Last month I interviewed poet and author Matthew Francis for New Welsh Review about his upcoming short story collection, Singing a Man to Death. He told me how he attempts to recreate ‘the chaotic pluralism of modern culture’ in his work, and about his early flirtations with surrealist literature (‘the idea of it liberating, the practice usually disappointing’). His collection weaves together a truly staggering breadth of settings and influences. Did you know, for instance, that the Vegetable Lamb of Tartary was a mythical tiny sheep once thought to grow from the stem of a plant? No, neither did I. Like Michael Ondaatje or Anne Michaels, Francis’ background as a poet (he was named as one of the Poetry Book Society’s ’20 Best Modern Poets’ in 2004) has given him a prose style that is at once spare and energetic, and an impressive eye for detail makes his new collection an enchanting read.
As the Leveson Inquiry into media ethics fills the Royal Court of Justice with a strange mix of comedians, authors, actors, and the victims of unspeakable tragedy, anyone following the news this week would be forgiven for overlooking another investigation taking place in the halls of government, one that could have even broader ramifications for the cultural life of the nation. A cross-party select committee has been summoned to investigate the forest fire of closures currently set to ravage libraries across England and Wales. The situation on this side of the toll booth looks particularly dire. Libraries in some of North Wales’ worst areas for literacy and employment face closure, as do many in Newport, Cardiff, Swansea and Bridgend, and all this despite book-borrowing in Wales enjoying an increase of 5.4% last year. Before you start entertaining notions of going door to door collecting signatures, or setting up tents and placards outside your local library, be aware that there is a simpler solution. The select committee, chaired by conservative MP John Whittingdale, is calling for members of the public to send in their thoughts about what they would consider to be ‘a comprehensive and efficient library service for the 21st Century’ and are asking for perspectives on ‘the impact library closures have on local communities’. If you think you have a thing or two to say on the subject, email your testimony as an attachment to email@example.com by 12 January, with ‘Library Closures’ as subject. Guidelines for submitting evidence to a select committee can be found at http://bit.ly/1g2o3v. Have fond memories of your own local library? Believe they should be reformed into Open University-style hubs of learning and betterment? Think that cutting libraries in recession is like cutting hospitals in a plague? Let the committee members know!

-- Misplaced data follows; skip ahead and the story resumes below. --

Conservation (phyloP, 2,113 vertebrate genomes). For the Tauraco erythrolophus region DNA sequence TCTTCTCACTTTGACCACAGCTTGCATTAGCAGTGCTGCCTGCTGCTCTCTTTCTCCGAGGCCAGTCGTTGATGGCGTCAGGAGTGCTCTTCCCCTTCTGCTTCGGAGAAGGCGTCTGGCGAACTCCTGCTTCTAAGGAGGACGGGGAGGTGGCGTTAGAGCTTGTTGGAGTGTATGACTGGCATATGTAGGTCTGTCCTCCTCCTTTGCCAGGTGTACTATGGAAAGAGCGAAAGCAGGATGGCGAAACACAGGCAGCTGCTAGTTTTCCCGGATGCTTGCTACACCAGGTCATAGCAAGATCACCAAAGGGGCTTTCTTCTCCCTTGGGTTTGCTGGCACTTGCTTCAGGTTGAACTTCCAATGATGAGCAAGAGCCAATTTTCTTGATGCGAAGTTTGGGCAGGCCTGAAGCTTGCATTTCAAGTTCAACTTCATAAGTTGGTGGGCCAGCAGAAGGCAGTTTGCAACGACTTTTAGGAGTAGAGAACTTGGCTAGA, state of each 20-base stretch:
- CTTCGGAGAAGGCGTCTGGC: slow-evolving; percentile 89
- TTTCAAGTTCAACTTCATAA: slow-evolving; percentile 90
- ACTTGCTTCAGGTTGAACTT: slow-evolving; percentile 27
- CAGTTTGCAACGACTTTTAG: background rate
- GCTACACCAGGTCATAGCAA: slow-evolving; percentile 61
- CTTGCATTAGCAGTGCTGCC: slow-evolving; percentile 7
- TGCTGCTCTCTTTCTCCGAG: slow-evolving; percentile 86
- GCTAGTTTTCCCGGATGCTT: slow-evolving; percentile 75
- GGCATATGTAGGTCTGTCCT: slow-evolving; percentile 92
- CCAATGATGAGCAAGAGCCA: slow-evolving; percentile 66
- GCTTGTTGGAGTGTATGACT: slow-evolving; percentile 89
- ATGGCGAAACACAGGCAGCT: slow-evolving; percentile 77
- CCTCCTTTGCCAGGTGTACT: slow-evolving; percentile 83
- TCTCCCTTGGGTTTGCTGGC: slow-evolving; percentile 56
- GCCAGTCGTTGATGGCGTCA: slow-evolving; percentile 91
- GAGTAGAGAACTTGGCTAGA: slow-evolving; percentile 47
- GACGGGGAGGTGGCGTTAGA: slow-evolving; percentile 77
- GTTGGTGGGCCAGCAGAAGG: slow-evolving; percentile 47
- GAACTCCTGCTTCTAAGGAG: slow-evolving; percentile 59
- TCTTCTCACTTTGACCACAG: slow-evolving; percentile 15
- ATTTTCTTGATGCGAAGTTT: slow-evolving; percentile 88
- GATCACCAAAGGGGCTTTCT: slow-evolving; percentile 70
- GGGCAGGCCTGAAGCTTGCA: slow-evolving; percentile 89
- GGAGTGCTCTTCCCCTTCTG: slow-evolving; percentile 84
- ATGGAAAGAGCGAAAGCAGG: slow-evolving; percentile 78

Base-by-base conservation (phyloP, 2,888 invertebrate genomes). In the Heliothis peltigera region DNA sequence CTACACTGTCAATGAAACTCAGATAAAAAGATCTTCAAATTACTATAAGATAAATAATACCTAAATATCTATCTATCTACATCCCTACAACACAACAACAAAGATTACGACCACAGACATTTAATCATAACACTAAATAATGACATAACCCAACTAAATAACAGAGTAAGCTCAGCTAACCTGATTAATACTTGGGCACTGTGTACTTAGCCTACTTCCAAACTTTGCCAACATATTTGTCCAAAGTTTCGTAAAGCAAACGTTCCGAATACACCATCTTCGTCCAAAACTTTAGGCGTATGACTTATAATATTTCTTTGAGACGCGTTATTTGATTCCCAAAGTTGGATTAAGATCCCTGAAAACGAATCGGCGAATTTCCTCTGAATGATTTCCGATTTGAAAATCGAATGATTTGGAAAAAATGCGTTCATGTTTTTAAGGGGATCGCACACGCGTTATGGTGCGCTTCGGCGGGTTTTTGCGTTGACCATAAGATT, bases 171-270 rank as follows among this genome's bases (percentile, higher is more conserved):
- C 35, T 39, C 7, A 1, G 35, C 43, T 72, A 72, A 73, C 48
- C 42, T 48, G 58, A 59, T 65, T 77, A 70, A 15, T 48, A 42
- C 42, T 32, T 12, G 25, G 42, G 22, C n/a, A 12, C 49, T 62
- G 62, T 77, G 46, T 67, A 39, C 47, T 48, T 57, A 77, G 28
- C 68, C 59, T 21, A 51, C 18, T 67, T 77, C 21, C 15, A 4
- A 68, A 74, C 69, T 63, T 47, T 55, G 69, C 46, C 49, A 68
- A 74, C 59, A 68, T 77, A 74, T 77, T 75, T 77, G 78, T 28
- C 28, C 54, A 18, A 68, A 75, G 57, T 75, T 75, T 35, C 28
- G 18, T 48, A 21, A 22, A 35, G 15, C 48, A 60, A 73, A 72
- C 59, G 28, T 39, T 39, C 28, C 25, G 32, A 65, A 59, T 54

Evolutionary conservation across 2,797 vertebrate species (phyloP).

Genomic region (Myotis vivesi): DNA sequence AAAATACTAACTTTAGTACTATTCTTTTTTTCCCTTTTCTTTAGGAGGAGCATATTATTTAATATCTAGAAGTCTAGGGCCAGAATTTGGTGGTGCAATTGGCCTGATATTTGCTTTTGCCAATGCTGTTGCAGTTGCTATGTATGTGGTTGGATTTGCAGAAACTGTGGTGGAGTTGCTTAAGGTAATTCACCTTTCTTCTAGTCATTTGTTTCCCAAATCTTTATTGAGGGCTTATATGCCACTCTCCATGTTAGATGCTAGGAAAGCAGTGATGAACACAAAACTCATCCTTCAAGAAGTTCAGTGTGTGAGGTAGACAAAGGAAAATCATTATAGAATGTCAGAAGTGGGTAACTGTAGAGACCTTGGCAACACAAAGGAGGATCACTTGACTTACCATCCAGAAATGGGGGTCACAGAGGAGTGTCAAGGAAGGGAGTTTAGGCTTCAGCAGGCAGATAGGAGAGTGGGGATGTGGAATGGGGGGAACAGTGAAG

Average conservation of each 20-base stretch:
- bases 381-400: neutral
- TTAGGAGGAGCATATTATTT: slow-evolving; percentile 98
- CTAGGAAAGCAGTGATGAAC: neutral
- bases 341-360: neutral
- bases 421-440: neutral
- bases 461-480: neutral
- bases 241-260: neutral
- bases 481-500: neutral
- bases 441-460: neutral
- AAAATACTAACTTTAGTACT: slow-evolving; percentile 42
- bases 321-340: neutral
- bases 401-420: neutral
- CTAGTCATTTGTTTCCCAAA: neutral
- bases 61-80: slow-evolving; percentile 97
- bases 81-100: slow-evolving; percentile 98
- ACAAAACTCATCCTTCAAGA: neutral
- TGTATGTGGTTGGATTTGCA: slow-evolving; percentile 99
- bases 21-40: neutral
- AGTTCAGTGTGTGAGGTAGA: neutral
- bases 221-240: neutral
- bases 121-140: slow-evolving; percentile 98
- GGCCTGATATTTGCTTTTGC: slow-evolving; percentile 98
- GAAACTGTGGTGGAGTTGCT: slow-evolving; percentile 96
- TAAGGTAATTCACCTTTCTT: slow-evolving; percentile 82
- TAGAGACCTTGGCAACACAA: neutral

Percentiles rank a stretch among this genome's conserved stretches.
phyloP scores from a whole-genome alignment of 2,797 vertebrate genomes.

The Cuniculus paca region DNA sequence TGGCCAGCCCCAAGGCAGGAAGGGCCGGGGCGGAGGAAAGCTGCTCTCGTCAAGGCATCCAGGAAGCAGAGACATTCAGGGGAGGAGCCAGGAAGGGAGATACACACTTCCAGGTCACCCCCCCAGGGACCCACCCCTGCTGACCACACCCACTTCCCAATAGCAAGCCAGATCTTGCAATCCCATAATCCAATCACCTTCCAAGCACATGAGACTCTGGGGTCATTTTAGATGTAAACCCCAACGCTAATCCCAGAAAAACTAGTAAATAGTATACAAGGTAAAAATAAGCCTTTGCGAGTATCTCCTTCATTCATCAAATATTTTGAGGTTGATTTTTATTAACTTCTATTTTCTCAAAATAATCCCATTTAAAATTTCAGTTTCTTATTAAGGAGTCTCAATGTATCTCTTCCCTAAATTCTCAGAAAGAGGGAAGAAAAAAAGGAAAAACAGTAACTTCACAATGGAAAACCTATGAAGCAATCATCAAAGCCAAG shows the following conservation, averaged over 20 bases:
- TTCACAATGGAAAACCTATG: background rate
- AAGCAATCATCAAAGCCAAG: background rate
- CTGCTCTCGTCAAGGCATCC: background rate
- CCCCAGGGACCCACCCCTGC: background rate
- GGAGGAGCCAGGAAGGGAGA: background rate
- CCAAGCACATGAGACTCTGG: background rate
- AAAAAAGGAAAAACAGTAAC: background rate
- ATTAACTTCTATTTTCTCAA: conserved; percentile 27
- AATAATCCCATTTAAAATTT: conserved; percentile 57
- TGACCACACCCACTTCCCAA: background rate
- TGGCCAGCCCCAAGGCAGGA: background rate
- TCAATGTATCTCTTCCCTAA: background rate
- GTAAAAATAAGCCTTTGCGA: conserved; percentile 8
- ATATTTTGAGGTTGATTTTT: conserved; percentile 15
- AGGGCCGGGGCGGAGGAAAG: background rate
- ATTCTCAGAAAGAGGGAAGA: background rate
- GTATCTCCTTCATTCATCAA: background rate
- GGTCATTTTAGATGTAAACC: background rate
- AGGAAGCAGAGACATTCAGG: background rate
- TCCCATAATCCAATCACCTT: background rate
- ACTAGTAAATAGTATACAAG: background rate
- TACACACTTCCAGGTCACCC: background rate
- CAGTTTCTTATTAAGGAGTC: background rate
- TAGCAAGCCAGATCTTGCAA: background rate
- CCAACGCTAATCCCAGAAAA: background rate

A version of this was published in the Western Mail on Saturday 7 January 2012
Paul Cooper is an online contributor and intern for New Welsh Review
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